Casey Butrus, PharmD: Dr. Keegan explains the treatment landscape for atopic dermatitis [AD] and the treatment categories and options available to patients.
Brian Keegan, M.D.: If you think about it, there are four main types of treatment that can be provided to patients. Bucket 1 is basic skin hygiene. This includes various emollients, topical over-the-counter medications, and skin barrier type products, avoiding anything that might irritate the skin. Patients have different experiences because many products are available for themselves through different outlets.
The second bucket is topical medications. They come in creams, tubes, and jars. Topical steroids are the ones we most commonly use, but there are also non-steroidal anti-inflammatory drugs that fall into several different category groups. Some prescription barrier creams are also available and patients may need our assistance to access those products.
The third bucket is phototherapy. Light therapy can help calm inflammation occurring in the patient’s skin. Some commented that whether the patient was a child and needed parental help or an adult and monotonous, treatment took longer. 15 minutes, 20 minutes, 30 minutes, and who wouldn’t want to spend the day with him? If the medication you have takes that long to apply, it can be difficult. Phototherapy and its ability to treat a larger body surface area can be very useful for some patients.
My fourth bucket is a full body treatment. When I started my practice many years ago, there was little or nothing I could offer my patients regarding specific unlabeled treatments. Everything we used was borrowed from various other specialties. In an effort to use other drugs to calm the immune system, fortunately many new molecules have been identified as injectables and pills. can be provided to the patient.
It is also possible to propose a combination of these. We can help someone choose the right type of skin hygiene product, but depending on their troubled area, benefit from topical, phototherapy, or a combination of topical and systemic treatments. Maybe. Fortunately, there are many new and excellent options to discuss, but the cost can make it very difficult for patients. What do you need to do to buy this or that, how much does a particular day or week cost, what products do you need, etc. Must buy, joint payment for coming to the office, etc. Michael probably wants to add a few things I forgot to mention about his approach to patient care.
Michael Cameron, MD, FAAD: It was a great summary. It’s an exciting time to treat AD. When I was in residency, our options were phototherapy, methotrexate, and dupilumab under the brand name Dupixent. It was generational therapy.The only generational therapy I saw in a dermatologist was Accutane [isotretinoin]Humira [adalimumab], and Dupixent.To generational, that is, completely changed the game. Since Dupixent came along, there have been other new biologics like Adbry [tralokinumab], was approved a year ago. Eli Lilly and Co will soon launch lebrikizumab. In the biological realm, it’s exciting.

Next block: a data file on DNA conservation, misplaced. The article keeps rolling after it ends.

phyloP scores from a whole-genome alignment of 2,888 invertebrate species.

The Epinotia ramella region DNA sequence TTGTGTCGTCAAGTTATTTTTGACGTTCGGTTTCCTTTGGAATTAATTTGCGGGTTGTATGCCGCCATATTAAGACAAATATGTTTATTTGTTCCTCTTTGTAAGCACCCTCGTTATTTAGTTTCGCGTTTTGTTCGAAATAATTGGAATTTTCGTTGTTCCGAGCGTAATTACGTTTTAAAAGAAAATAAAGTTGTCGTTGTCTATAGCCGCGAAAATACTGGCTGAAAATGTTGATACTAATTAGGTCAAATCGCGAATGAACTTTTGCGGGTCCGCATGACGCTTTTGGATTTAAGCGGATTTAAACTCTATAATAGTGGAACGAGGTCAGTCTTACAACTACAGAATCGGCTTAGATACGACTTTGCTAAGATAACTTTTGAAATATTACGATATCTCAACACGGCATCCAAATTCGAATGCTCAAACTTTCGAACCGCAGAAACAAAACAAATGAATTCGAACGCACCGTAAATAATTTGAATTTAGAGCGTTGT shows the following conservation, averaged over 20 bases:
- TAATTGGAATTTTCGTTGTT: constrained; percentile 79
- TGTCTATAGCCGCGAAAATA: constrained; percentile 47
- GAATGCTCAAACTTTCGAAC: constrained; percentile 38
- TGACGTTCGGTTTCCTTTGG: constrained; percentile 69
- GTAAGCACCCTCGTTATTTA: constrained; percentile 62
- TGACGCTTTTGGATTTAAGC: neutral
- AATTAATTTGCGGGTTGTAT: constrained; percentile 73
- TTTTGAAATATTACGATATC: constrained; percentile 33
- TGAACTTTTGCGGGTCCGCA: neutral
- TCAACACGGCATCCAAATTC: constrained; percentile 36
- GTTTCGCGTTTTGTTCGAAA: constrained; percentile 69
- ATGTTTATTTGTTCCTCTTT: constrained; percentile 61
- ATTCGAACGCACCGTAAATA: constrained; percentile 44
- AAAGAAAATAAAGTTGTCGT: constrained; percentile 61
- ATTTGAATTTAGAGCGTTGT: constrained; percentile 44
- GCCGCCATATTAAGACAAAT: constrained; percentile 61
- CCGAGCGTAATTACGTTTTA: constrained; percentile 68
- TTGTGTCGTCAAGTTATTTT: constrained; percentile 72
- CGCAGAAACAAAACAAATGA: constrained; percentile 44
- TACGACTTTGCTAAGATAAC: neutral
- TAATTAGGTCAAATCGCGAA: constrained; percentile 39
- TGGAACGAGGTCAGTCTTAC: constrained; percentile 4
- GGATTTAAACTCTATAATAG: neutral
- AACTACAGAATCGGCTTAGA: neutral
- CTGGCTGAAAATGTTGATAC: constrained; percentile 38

In the oral small molecule arena, there are JAK inhibitors.There is upadacitinib [Rinvoq] and abrocitinib [Cibinqo], is an excellent oral small molecule that is highly effective. JAK safety, which I am passionate about, will eventually be discussed. But these are good systematic options.
In the topical realm, historically there have been no better alternatives.There was something like tacrolimus [Prograf], greasy and burned. I have a black box warning. We can debate the merits of that black box warning and whether it should be there, but it is. Then there was the less effective Elidel, or Pimecrolimus. Until the approval of crisabolol, we were restricted from a non-steroidal perspective. Recently, Opzelura, a topical ruxolitinib, was approved, so it is a topical JAK inhibitor. Non-steroidal treatments for atopic dermatitis have really improved, and one of the things he found that I’m interested in what Dr. Keegan said is that patients with atopic dermatitis are more likely than, say, those with psoriasis. are reluctant to use steroids. do you agree?
Brian Keegan, M.D.: Agree. Some are age related. Many parents are very reluctant to use topical steroids on their children.
Michael Cameron, MD, FAAD: Steroid rebound, steroid resistance, and steroid thinning are a constant concern for long-distance and even adult patients, partly due to age. Much more than people with psoriasis. It’s exciting to see more non-steroids coming to market, hopefully soon. Recently approved for psoriasis, but with good data in the eczema population. We saw phase 3 data from the topical roflumilast, Xoliev, and some impressive data from tapinarov. [Vtama]Also approved for psoriasis. Hopefully we’ll have it in the eczema population soon.
Casey Butrus, PharmD: That brings us back to your point about the inflammatory nature of atopic dermatitis and psoriasis vulgaris, both chronic inflammatory diseases. It will be interesting to see soon.
Edited transcript for clarity.